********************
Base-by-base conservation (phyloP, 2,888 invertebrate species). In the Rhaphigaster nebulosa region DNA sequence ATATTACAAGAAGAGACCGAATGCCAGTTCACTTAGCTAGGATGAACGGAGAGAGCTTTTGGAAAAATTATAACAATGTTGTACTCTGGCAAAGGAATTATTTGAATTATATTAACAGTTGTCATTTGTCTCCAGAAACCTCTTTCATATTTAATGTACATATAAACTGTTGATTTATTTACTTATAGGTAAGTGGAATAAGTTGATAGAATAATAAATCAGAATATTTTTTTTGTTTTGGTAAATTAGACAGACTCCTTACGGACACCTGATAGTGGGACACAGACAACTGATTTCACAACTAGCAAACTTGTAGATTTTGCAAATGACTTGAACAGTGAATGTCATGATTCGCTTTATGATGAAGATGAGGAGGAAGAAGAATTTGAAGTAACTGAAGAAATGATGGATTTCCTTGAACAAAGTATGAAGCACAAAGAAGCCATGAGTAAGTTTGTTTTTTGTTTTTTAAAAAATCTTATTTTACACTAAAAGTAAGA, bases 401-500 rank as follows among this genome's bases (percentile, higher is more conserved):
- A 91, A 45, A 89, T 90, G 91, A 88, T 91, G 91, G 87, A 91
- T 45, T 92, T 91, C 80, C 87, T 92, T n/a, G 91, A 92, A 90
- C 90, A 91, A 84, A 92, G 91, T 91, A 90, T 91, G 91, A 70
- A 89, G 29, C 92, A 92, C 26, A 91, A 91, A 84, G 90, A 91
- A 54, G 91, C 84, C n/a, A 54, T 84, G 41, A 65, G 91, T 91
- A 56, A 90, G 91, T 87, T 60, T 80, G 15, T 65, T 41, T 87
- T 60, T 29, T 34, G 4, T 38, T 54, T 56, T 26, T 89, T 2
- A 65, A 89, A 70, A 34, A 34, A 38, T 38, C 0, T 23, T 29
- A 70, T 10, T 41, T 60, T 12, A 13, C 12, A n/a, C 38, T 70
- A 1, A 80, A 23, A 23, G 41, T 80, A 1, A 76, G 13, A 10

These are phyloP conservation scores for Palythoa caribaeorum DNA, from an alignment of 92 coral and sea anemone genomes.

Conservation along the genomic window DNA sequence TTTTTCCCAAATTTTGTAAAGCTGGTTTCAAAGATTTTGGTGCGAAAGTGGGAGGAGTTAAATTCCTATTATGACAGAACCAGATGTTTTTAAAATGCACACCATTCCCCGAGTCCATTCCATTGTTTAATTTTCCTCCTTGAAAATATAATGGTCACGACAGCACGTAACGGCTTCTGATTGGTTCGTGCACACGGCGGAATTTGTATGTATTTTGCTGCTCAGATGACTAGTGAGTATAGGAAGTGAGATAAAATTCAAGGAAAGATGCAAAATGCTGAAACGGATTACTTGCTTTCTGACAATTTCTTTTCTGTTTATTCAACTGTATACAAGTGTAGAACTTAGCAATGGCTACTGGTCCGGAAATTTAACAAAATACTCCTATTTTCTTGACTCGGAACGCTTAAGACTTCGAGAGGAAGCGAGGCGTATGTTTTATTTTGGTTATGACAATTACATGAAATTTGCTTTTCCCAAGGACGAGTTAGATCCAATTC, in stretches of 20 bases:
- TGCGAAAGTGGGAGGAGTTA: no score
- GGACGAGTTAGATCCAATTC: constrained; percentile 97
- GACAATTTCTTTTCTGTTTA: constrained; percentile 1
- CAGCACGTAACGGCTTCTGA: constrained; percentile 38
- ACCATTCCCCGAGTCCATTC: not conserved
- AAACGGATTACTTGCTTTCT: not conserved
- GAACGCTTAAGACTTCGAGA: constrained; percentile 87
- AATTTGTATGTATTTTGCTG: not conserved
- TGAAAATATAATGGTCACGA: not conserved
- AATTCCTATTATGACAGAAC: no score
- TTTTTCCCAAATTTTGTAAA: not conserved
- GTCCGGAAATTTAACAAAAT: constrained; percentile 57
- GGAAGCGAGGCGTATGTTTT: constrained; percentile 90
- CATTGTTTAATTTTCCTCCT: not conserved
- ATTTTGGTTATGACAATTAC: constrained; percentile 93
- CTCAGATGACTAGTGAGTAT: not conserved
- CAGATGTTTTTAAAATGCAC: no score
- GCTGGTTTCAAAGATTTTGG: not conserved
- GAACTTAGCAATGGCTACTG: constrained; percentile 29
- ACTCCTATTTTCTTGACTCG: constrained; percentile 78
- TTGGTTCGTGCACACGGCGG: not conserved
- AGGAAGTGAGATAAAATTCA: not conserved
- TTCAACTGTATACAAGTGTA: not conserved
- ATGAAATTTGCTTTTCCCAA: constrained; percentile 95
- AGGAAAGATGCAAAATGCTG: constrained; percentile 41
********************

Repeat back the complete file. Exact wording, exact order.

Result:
Base-by-base conservation (phyloP, 2,888 invertebrate species). In the Rhaphigaster nebulosa region DNA sequence ATATTACAAGAAGAGACCGAATGCCAGTTCACTTAGCTAGGATGAACGGAGAGAGCTTTTGGAAAAATTATAACAATGTTGTACTCTGGCAAAGGAATTATTTGAATTATATTAACAGTTGTCATTTGTCTCCAGAAACCTCTTTCATATTTAATGTACATATAAACTGTTGATTTATTTACTTATAGGTAAGTGGAATAAGTTGATAGAATAATAAATCAGAATATTTTTTTTGTTTTGGTAAATTAGACAGACTCCTTACGGACACCTGATAGTGGGACACAGACAACTGATTTCACAACTAGCAAACTTGTAGATTTTGCAAATGACTTGAACAGTGAATGTCATGATTCGCTTTATGATGAAGATGAGGAGGAAGAAGAATTTGAAGTAACTGAAGAAATGATGGATTTCCTTGAACAAAGTATGAAGCACAAAGAAGCCATGAGTAAGTTTGTTTTTTGTTTTTTAAAAAATCTTATTTTACACTAAAAGTAAGA, bases 401-500 rank as follows among this genome's bases (percentile, higher is more conserved):
- A 91, A 45, A 89, T 90, G 91, A 88, T 91, G 91, G 87, A 91
- T 45, T 92, T 91, C 80, C 87, T 92, T n/a, G 91, A 92, A 90
- C 90, A 91, A 84, A 92, G 91, T 91, A 90, T 91, G 91, A 70
- A 89, G 29, C 92, A 92, C 26, A 91, A 91, A 84, G 90, A 91
- A 54, G 91, C 84, C n/a, A 54, T 84, G 41, A 65, G 91, T 91
- A 56, A 90, G 91, T 87, T 60, T 80, G 15, T 65, T 41, T 87
- T 60, T 29, T 34, G 4, T 38, T 54, T 56, T 26, T 89, T 2
- A 65, A 89, A 70, A 34, A 34, A 38, T 38, C 0, T 23, T 29
- A 70, T 10, T 41, T 60, T 12, A 13, C 12, A n/a, C 38, T 70
- A 1, A 80, A 23, A 23, G 41, T 80, A 1, A 76, G 13, A 10

These are phyloP conservation scores for Palythoa caribaeorum DNA, from an alignment of 92 coral and sea anemone genomes.

Conservation along the genomic window DNA sequence TTTTTCCCAAATTTTGTAAAGCTGGTTTCAAAGATTTTGGTGCGAAAGTGGGAGGAGTTAAATTCCTATTATGACAGAACCAGATGTTTTTAAAATGCACACCATTCCCCGAGTCCATTCCATTGTTTAATTTTCCTCCTTGAAAATATAATGGTCACGACAGCACGTAACGGCTTCTGATTGGTTCGTGCACACGGCGGAATTTGTATGTATTTTGCTGCTCAGATGACTAGTGAGTATAGGAAGTGAGATAAAATTCAAGGAAAGATGCAAAATGCTGAAACGGATTACTTGCTTTCTGACAATTTCTTTTCTGTTTATTCAACTGTATACAAGTGTAGAACTTAGCAATGGCTACTGGTCCGGAAATTTAACAAAATACTCCTATTTTCTTGACTCGGAACGCTTAAGACTTCGAGAGGAAGCGAGGCGTATGTTTTATTTTGGTTATGACAATTACATGAAATTTGCTTTTCCCAAGGACGAGTTAGATCCAATTC, in stretches of 20 bases:
- TGCGAAAGTGGGAGGAGTTA: no score
- GGACGAGTTAGATCCAATTC: constrained; percentile 97
- GACAATTTCTTTTCTGTTTA: constrained; percentile 1
- CAGCACGTAACGGCTTCTGA: constrained; percentile 38
- ACCATTCCCCGAGTCCATTC: not conserved
- AAACGGATTACTTGCTTTCT: not conserved
- GAACGCTTAAGACTTCGAGA: constrained; percentile 87
- AATTTGTATGTATTTTGCTG: not conserved
- TGAAAATATAATGGTCACGA: not conserved
- AATTCCTATTATGACAGAAC: no score
- TTTTTCCCAAATTTTGTAAA: not conserved
- GTCCGGAAATTTAACAAAAT: constrained; percentile 57
- GGAAGCGAGGCGTATGTTTT: constrained; percentile 90
- CATTGTTTAATTTTCCTCCT: not conserved
- ATTTTGGTTATGACAATTAC: constrained; percentile 93
- CTCAGATGACTAGTGAGTAT: not conserved
- CAGATGTTTTTAAAATGCAC: no score
- GCTGGTTTCAAAGATTTTGG: not conserved
- GAACTTAGCAATGGCTACTG: constrained; percentile 29
- ACTCCTATTTTCTTGACTCG: constrained; percentile 78
- TTGGTTCGTGCACACGGCGG: not conserved
- AGGAAGTGAGATAAAATTCA: not conserved
- TTCAACTGTATACAAGTGTA: not conserved
- ATGAAATTTGCTTTTCCCAA: constrained; percentile 95
- AGGAAAGATGCAAAATGCTG: constrained; percentile 41